Damages Caused by Fashion Industry
Some suggest a fix-all solution would be for all of us to wear a uniform of sorts that could be endlessly recycled. However, human beings have been using their clothes as one of the oldest forms of expression. Woven Mohawk tribal patterns, Irish donegals, Peruvian embroidery, or African kente prints are the result of thousands of years of human creativity. And why would anyone want to do away with personal expression?
What we can do instead is shop ethical and vintage fashion, buy less clothing, and recycle and upcycle where we can. Even swapping clothes among your family and friends is better than participating in the current fashion junkfest. One of the most important things to remember is that cheap clothing is generally made by people who aren’t paid or treated well. These are the modern slaves, working in environment-polluting factories. And seeing that these clothes aren’t made to last, they take a quick route to the landfill.
Here are some of the reasons why you should support ethical fashion and fair trade practices instead of the cheap fashion industry:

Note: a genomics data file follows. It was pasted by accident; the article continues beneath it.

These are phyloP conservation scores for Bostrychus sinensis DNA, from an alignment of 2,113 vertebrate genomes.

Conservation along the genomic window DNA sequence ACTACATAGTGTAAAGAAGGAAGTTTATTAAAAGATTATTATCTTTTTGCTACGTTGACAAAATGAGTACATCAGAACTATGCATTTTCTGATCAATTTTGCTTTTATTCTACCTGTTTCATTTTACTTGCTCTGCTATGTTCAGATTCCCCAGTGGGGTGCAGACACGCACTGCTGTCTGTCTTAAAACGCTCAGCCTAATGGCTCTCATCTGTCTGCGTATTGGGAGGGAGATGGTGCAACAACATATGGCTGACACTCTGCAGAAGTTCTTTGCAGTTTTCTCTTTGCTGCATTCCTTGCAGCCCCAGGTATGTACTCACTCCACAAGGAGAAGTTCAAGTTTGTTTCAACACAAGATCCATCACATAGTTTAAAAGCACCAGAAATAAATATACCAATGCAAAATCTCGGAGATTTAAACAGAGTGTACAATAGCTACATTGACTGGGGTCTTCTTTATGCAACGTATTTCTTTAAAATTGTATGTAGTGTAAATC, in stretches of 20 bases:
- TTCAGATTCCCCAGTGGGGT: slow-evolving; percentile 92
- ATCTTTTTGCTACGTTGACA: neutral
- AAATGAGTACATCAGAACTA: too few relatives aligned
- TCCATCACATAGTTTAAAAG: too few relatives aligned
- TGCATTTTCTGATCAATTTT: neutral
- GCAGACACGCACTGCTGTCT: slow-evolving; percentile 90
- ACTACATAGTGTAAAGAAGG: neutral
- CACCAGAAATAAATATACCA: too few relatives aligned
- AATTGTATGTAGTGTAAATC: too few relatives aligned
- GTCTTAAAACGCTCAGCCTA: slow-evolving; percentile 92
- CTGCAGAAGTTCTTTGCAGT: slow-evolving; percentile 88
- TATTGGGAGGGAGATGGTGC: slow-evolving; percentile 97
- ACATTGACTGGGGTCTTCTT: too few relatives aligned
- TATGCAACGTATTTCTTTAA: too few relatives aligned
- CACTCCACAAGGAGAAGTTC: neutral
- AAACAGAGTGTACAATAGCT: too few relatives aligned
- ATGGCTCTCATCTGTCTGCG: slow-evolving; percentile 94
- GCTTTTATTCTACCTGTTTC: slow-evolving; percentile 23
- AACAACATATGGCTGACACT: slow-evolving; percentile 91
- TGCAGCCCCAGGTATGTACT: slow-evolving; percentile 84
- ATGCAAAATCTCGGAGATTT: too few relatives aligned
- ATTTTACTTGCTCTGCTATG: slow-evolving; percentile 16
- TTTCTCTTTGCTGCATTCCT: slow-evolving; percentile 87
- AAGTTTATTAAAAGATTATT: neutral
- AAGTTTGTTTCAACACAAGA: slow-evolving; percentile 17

1. Fashion Industry Affects Young Women in Developing Countries
More often than not, the clothes you buy from unethical brands are sewn by women in developing countries. It should be common sense for these people to receive a fair wage they deserve for their work. You are what you wear, so why should you associate with clothing companies that care more about profits than about basic human rights?
2. It Pollutes Local Ecosystems
Fashion – including the sewing and dying of clothing, and textile production – is one of the most profitable industries in world. It’s also one of the biggest users of labor and polluters, so we need to make some changes. If you buy new clothes from responsible designers or gently used clothing, it means your money does not encourage the heavy-metal dyes that flow freely in the rivers of Vietnam. Fresh water is a dwindling resource, so we should preserve it with our best efforts.
3. Most Clothes Create Waste in Landfills